Instead, I did something almost as fun: I rebuilt the secondary fuel filter assembly on our starboard engine. The ring that tightens the filter bowl is hard to tighten because of its location. Since we changed the filter the last time, it has had an annoying leak. It really needed to be unbolted completely to get it tightened up. I figured I might as well just redo everything since it was now in my lap. Fun! No more leak, though.
So, having enjoyed the view, thus exhausting what we could get out of the anchorage, we set sail the next morning for the west coast of Moloka’i.
With the wind behind us, we had a quick sail in seas that grew the further we got from the protection of the Kaluapapa peninsula. As the waves got bigger, we started spending more of our time surfing down their faces. By the time we rounded Ilio Point and turned into the flat seas in the lee of Moloka’i, we were spending most of our time comfortably above ten knots flying only a single-reefed mainsail.
Kawakiu Nui: beach, rocks, and a cliff
We anchored along the beach at Kawakiu Nui behind the only bluff along the shore at a place the locals call Make Horse beach. The bottom composition is less than ideal, so it took us a while to find a spot that looked like sand. When I dove on it later, we discovered the bottom was just a huge slab of lava covered by about 3mm of sand. The tip of the anchor had a firm hold on a 3” hole. We both had long reconnaissance swims and could find nothing better. Well, the wind was forecast to be steady for a while, so we should be fine. Plus, if we dragged, we’d have a couple thousand miles to sort it out before we would hit anything.
We spent a full day and a half aboard in windy conditions before we decided to chance leaving Begonia unattended for a few hours while we went ashore to see what was around.
It seemed a little odd that this beach was so quiet
We started on the reddish/tan beach. The first thing we noticed was that the beach below the surf line was very steep and made up of very deep, soft sand. Dragging the pudgy above to the flat sand above was quite an effort. From our landing point, we wandered past tide pools in the a’a lava breaking up the beach. Some even formed natural salt flats, where crystals were accumulating.
After taking the dinghy ashore we spent some time scrambling about in the rocks and found plenty of natural salt pools - easy pickings
We scrambled along a little further. We were looking for a path to the top of the bluff at Make Horse beach. We couldn’t find one, but located a very rough four-wheel-drive road leading away from the shore into the countryside. We joined that and walked into hot grassland punctuated with stunted looking trees. It looked like the kind of place where we wouldn’t have been surprised to see an elephant picking through branches in the distance.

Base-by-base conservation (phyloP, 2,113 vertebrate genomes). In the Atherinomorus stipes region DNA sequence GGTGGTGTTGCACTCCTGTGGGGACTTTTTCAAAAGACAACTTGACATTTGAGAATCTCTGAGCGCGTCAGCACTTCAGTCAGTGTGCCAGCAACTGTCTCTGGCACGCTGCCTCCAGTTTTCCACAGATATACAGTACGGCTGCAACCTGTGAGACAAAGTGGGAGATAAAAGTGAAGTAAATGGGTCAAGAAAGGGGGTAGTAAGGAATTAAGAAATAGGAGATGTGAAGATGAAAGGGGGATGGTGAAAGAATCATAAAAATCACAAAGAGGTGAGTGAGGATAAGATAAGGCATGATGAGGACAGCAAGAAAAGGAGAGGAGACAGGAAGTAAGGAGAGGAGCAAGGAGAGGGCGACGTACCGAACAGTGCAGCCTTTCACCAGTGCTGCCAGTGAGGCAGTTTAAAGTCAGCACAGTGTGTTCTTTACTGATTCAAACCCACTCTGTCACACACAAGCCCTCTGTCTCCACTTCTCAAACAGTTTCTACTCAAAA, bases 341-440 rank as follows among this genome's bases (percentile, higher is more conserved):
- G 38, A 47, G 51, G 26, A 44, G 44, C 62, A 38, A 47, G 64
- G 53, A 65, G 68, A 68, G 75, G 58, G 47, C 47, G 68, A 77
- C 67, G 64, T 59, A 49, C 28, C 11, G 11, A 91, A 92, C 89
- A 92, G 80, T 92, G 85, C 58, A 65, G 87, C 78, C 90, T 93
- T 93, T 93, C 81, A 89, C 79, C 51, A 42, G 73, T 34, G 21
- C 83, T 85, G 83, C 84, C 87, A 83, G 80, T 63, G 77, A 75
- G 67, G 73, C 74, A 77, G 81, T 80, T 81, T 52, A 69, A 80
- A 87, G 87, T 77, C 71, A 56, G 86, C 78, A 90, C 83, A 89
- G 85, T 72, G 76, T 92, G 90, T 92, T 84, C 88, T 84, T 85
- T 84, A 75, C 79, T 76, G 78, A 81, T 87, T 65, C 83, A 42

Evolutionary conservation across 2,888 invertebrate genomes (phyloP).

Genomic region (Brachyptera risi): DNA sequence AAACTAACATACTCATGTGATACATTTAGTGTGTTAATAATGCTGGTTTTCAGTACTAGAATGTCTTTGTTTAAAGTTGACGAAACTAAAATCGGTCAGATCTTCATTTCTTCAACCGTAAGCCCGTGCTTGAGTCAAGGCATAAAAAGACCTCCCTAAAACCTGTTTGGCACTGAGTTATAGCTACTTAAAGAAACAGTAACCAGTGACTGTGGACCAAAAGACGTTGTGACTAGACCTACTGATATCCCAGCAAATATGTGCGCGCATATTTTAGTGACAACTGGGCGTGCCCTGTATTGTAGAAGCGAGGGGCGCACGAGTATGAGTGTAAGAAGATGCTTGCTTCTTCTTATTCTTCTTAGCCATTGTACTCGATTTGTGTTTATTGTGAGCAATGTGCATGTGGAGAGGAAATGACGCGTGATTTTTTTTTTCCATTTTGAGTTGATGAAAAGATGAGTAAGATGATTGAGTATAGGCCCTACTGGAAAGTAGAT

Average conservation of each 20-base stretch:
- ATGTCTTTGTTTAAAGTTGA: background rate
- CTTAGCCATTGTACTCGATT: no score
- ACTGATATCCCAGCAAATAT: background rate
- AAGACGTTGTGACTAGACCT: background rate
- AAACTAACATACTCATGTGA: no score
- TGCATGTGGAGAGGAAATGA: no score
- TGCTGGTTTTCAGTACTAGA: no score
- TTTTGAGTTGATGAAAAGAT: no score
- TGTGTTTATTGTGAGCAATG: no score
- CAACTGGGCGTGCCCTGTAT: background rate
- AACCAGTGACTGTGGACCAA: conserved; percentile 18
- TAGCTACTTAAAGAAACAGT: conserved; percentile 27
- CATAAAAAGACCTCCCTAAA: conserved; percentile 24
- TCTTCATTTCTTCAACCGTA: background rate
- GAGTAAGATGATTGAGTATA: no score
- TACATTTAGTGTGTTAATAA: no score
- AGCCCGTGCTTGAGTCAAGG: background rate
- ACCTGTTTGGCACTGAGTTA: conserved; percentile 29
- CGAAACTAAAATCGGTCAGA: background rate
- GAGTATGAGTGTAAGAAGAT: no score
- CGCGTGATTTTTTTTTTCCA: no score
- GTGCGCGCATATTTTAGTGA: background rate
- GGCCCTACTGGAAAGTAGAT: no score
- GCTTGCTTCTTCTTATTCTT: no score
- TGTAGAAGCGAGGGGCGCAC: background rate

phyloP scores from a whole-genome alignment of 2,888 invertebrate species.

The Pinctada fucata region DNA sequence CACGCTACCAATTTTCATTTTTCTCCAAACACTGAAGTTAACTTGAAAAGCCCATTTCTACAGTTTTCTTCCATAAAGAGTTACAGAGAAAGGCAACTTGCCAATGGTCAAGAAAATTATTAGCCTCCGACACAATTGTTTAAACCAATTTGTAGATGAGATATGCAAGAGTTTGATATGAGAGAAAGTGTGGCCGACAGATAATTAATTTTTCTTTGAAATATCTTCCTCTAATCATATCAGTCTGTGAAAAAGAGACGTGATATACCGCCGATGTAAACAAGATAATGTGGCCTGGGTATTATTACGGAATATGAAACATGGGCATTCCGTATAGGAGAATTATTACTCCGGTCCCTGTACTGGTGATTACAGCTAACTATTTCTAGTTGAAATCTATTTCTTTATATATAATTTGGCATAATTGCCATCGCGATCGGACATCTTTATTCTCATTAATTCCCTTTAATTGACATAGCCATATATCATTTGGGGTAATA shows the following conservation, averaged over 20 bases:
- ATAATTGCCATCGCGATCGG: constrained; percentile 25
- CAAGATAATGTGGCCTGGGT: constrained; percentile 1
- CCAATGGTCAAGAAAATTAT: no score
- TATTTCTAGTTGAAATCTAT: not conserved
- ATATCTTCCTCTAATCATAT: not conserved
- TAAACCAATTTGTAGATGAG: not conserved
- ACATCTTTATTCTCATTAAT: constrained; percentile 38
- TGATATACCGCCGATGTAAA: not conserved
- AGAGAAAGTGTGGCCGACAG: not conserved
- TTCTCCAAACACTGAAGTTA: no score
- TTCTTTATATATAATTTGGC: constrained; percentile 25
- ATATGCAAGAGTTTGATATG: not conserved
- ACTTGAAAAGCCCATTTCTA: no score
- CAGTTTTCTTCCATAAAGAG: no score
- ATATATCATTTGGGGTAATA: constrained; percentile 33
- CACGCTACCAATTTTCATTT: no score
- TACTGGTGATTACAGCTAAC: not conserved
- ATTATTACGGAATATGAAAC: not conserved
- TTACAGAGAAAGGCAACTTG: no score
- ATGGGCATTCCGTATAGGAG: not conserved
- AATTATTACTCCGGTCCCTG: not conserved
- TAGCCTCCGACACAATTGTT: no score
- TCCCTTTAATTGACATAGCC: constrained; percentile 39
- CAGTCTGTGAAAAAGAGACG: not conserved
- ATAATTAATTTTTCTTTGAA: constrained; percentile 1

The road never even went off in the direction of the bluff. Instead, it went way around the back, taking maybe a mile and a half to deposit us just on the other side of the bluff from where we started. We continued on toward the only infrastructure in the area, referred to in our guidebooks and on Google Maps as the Kaluakoi Hotel and Golf Club.
Looking for the road to the hotel... Hmm, it doesn't look like we are on the right trail
We passed a few people on the beach, but not nearly as many as we would have expected from such a large complex. Perhaps golf really was the main focus of the clientele.
As we got closer, things started to seem definitely strange. There was almost no one around. We walked into a complex of mostly boarded windows, with a few others revealing rooms full of dusty furniture arranged willy-nilly. The place was closed down. Then we saw a couple sitting on their balcony eating breakfast, seemingly oblivious to the fact that the units on either side of theirs had their doors falling off. We were now in Scene 3 of a Stephen King movie.
We probed further and found a perfectly functioning pool with clean, bubbling water next to a clubhouse apparently owned and operated by an extended family of spiders, judging by the cobwebs visible through the grimy windows.
Further along, we found a well-stocked convenience store existing seemingly oblivious to an almost total lack of customers, apart from the breakfast couple. We couldn’t resist asking the friendly guy behind the counter what was going on. We got a whole history.
Those poor palm trees - an early sign that the hotel complex was no longer being cared for
The whole complex was built in the early ‘70s as a Sheraton. Ten years later, the Japanese bought it, just before their economy collapsed. It was shut down for a couple of years before the Moloka’i Ranch bought it. Their plans for the property raised the ire of the locals, who felt they were being denied access to important spiritual and cultural sites. The golf course was last maintained in 2008 and all but a small portion of the property was closed down. All that apparently remains is the convenience store and the unit of the one couple on earth determined to get the full value out of their time-share.
So, now we know we’re not going to be blowing all of our money on mai tais at the club.